Unfortunately, it has been really difficult to find something to do after graduation. Going out into the real world is scary, and the competition for places on graduate schemes etc., is so high. Not to scare all of you, but it is akin to the Hunger Games!
I would advise students, even in their first years, to get as much varied work experience as possible, to better prepare themselves for after graduation. I’m not saying that I didn’t, but it takes a long time for people to settle on a job that they like. The earlier you realise, the more relevant experience you can find before graduation. I really would recommend people to contact their Careers service at University to help them with this (Leicester’s can be found here).
While the future looks a little bleak, without a plan of action, my dissertation supervisor sent me an internship possibility with the Policy Department of the Society for General Microbiology. This placement will open up for a few months this summer. With subsistence and travel covered, this internship does sound pretty good for someone who is interested in communicating science (to policy makers no doubt!) and is looking to get a tentative foot in the door. The society is a worldwide membership organisation for all those who work in Microbiology. As well as advising Governmental bodies on antimicrobial resistance, genetically modified foods and agriculture (to name a few microbiological current issues), they also identify gaps in education to train future microbiologists. Whilst, also promoting Microbiology as a highly important area of research. A good organisation for my Microbiological interests and with a great reputation on impacting research into Microbiology.
It sounds perfect for me, but I expect competition will be high, for this internship, as well. My tips for people wanting to stand out in the competition, of any job application are:
- To personalise your CV. While these opportunities usually require a cover letter (personalising your yearning to work with a specific company), show that you have taken the time to research the company of interest, by adapting your CV as well. This may involve including relevant modules from University.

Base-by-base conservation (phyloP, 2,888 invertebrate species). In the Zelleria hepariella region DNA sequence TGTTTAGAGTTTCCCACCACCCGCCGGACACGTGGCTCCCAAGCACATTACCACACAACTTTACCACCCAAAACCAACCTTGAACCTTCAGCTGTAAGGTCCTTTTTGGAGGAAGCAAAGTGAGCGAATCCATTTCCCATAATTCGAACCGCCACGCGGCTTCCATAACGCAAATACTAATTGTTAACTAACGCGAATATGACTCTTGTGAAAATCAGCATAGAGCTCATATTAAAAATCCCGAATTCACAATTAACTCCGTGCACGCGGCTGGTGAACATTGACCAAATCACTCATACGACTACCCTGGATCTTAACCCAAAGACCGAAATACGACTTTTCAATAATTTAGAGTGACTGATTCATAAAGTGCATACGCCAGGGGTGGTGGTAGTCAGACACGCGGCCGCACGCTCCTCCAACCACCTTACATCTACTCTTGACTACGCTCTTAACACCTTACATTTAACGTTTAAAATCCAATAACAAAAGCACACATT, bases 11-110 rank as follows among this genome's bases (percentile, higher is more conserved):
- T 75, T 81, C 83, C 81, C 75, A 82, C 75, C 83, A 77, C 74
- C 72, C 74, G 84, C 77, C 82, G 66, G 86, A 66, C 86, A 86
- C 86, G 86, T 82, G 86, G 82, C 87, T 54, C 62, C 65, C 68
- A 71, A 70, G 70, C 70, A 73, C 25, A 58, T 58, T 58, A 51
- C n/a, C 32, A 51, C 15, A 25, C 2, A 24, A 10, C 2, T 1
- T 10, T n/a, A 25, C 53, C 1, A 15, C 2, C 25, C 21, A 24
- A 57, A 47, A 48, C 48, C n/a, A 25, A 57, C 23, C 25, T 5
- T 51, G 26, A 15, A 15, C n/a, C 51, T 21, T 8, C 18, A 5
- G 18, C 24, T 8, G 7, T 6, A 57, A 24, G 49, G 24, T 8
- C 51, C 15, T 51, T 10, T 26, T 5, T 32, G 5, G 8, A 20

- Show your enthusiasm. Obviously researching the company shows an interest. But, really emphasise your interest, by linking interest with desires you want to fulfil (not to sound over the top or anything). For example: “I am interested in the field of algae bio-reactors as I wish to contribute to advancing clean water sourcing and valid ways of scaling up renewable energy, both of which are huge problems in multiple communities around the world“. Although, I took a seemingly flavourless topic (IT ISN’T!), I linked the subject with its worldwide implications, that I would personally like to be a part of (showing passion).
- Use of thesaurus is never a bad thing, as you want to show intelligence and flair. Whoever’s reading your application probably has to look through many cover letters like yours, so grab their attention.
I hope this helps those wishing to learn more about work experience for after University, and that my advice gives you food for thought. Perhaps enjoy some commodities produced by microbes, such as cheese, bread, chocolate and a glass of wine or 3, to really appreciate the topic 😉
I also found a neat website for those who might be questioning studying Microbiology at University. Microbe Zoo provides background information on Microorganisms and their actions in our environment. Providing accessible and fun bite-size information suitable for First year Microbiology students, and even secondary school children (to pique their interests). I hope this lightens the post ever so slightly 🙂
Until next time blogosphere, TTFN xoxoxo